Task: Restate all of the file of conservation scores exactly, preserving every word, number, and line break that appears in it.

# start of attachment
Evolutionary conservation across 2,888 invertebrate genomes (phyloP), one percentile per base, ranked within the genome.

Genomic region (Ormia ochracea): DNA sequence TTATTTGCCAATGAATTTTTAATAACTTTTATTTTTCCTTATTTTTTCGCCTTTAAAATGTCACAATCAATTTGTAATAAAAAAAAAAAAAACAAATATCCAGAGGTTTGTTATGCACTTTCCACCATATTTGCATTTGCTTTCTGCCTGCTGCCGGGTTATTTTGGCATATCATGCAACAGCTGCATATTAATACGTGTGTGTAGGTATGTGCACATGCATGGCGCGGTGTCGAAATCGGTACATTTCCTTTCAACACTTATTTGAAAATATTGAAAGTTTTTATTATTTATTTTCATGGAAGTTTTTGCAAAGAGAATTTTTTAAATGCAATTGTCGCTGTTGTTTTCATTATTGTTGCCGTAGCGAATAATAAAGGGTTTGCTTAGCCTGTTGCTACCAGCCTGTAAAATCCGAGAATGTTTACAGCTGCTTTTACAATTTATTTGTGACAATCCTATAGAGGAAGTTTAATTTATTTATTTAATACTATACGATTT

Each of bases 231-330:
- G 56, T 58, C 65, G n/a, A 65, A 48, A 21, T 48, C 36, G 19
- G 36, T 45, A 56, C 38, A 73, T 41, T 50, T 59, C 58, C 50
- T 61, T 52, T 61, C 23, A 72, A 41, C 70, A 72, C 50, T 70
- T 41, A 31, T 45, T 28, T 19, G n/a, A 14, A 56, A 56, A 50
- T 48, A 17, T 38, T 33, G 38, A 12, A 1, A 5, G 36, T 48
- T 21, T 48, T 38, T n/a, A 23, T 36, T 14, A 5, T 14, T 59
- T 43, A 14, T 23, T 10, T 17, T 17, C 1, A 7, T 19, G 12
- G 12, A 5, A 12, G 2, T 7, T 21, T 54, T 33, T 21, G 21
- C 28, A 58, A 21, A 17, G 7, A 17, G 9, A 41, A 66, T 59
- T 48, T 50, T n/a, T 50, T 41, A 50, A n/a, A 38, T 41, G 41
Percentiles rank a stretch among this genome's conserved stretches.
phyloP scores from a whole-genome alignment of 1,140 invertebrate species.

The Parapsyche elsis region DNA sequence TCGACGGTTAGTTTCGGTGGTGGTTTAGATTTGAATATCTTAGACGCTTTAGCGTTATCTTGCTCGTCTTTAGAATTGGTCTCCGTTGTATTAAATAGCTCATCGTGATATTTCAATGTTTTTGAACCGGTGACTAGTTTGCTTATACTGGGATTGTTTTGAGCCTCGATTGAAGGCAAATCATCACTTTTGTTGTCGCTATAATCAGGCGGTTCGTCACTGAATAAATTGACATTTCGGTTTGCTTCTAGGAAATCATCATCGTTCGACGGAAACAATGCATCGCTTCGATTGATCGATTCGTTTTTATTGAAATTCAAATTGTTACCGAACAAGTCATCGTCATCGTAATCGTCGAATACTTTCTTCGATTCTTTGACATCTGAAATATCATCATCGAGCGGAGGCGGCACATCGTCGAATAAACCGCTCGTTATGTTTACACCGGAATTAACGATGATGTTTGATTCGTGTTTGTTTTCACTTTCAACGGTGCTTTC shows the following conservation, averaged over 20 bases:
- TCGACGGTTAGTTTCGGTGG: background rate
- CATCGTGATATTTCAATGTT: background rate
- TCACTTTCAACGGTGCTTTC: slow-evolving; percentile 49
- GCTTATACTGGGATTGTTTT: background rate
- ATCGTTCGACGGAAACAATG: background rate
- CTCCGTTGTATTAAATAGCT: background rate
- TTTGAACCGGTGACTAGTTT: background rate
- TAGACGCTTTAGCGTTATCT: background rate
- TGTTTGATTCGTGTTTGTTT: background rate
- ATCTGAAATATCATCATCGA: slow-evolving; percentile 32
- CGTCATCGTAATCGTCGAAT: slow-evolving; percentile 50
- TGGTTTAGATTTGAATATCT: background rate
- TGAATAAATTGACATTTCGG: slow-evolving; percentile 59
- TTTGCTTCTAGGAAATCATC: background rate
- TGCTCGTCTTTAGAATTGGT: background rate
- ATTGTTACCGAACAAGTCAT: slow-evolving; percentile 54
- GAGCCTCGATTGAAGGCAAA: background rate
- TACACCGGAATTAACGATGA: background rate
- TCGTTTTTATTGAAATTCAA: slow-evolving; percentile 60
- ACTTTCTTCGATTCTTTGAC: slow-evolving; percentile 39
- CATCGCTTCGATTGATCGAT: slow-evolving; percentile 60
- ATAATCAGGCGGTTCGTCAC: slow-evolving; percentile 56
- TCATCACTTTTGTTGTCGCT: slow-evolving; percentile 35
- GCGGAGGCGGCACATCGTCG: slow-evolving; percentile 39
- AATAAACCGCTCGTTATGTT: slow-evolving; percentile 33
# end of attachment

Evolutionary conservation across 2,888 invertebrate genomes (phyloP), one percentile per base, ranked within the genome.

Genomic region (Ormia ochracea): DNA sequence TTATTTGCCAATGAATTTTTAATAACTTTTATTTTTCCTTATTTTTTCGCCTTTAAAATGTCACAATCAATTTGTAATAAAAAAAAAAAAAACAAATATCCAGAGGTTTGTTATGCACTTTCCACCATATTTGCATTTGCTTTCTGCCTGCTGCCGGGTTATTTTGGCATATCATGCAACAGCTGCATATTAATACGTGTGTGTAGGTATGTGCACATGCATGGCGCGGTGTCGAAATCGGTACATTTCCTTTCAACACTTATTTGAAAATATTGAAAGTTTTTATTATTTATTTTCATGGAAGTTTTTGCAAAGAGAATTTTTTAAATGCAATTGTCGCTGTTGTTTTCATTATTGTTGCCGTAGCGAATAATAAAGGGTTTGCTTAGCCTGTTGCTACCAGCCTGTAAAATCCGAGAATGTTTACAGCTGCTTTTACAATTTATTTGTGACAATCCTATAGAGGAAGTTTAATTTATTTATTTAATACTATACGATTT

Each of bases 231-330:
- G 56, T 58, C 65, G n/a, A 65, A 48, A 21, T 48, C 36, G 19
- G 36, T 45, A 56, C 38, A 73, T 41, T 50, T 59, C 58, C 50
- T 61, T 52, T 61, C 23, A 72, A 41, C 70, A 72, C 50, T 70
- T 41, A 31, T 45, T 28, T 19, G n/a, A 14, A 56, A 56, A 50
- T 48, A 17, T 38, T 33, G 38, A 12, A 1, A 5, G 36, T 48
- T 21, T 48, T 38, T n/a, A 23, T 36, T 14, A 5, T 14, T 59
- T 43, A 14, T 23, T 10, T 17, T 17, C 1, A 7, T 19, G 12
- G 12, A 5, A 12, G 2, T 7, T 21, T 54, T 33, T 21, G 21
- C 28, A 58, A 21, A 17, G 7, A 17, G 9, A 41, A 66, T 59
- T 48, T 50, T n/a, T 50, T 41, A 50, A n/a, A 38, T 41, G 41
Percentiles rank a stretch among this genome's conserved stretches.
phyloP scores from a whole-genome alignment of 1,140 invertebrate species.

The Parapsyche elsis region DNA sequence TCGACGGTTAGTTTCGGTGGTGGTTTAGATTTGAATATCTTAGACGCTTTAGCGTTATCTTGCTCGTCTTTAGAATTGGTCTCCGTTGTATTAAATAGCTCATCGTGATATTTCAATGTTTTTGAACCGGTGACTAGTTTGCTTATACTGGGATTGTTTTGAGCCTCGATTGAAGGCAAATCATCACTTTTGTTGTCGCTATAATCAGGCGGTTCGTCACTGAATAAATTGACATTTCGGTTTGCTTCTAGGAAATCATCATCGTTCGACGGAAACAATGCATCGCTTCGATTGATCGATTCGTTTTTATTGAAATTCAAATTGTTACCGAACAAGTCATCGTCATCGTAATCGTCGAATACTTTCTTCGATTCTTTGACATCTGAAATATCATCATCGAGCGGAGGCGGCACATCGTCGAATAAACCGCTCGTTATGTTTACACCGGAATTAACGATGATGTTTGATTCGTGTTTGTTTTCACTTTCAACGGTGCTTTC shows the following conservation, averaged over 20 bases:
- TCGACGGTTAGTTTCGGTGG: background rate
- CATCGTGATATTTCAATGTT: background rate
- TCACTTTCAACGGTGCTTTC: slow-evolving; percentile 49
- GCTTATACTGGGATTGTTTT: background rate
- ATCGTTCGACGGAAACAATG: background rate
- CTCCGTTGTATTAAATAGCT: background rate
- TTTGAACCGGTGACTAGTTT: background rate
- TAGACGCTTTAGCGTTATCT: background rate
- TGTTTGATTCGTGTTTGTTT: background rate
- ATCTGAAATATCATCATCGA: slow-evolving; percentile 32
- CGTCATCGTAATCGTCGAAT: slow-evolving; percentile 50
- TGGTTTAGATTTGAATATCT: background rate
- TGAATAAATTGACATTTCGG: slow-evolving; percentile 59
- TTTGCTTCTAGGAAATCATC: background rate
- TGCTCGTCTTTAGAATTGGT: background rate
- ATTGTTACCGAACAAGTCAT: slow-evolving; percentile 54
- GAGCCTCGATTGAAGGCAAA: background rate
- TACACCGGAATTAACGATGA: background rate
- TCGTTTTTATTGAAATTCAA: slow-evolving; percentile 60
- ACTTTCTTCGATTCTTTGAC: slow-evolving; percentile 39
- CATCGCTTCGATTGATCGAT: slow-evolving; percentile 60
- ATAATCAGGCGGTTCGTCAC: slow-evolving; percentile 56
- TCATCACTTTTGTTGTCGCT: slow-evolving; percentile 35
- GCGGAGGCGGCACATCGTCG: slow-evolving; percentile 39
- AATAAACCGCTCGTTATGTT: slow-evolving; percentile 33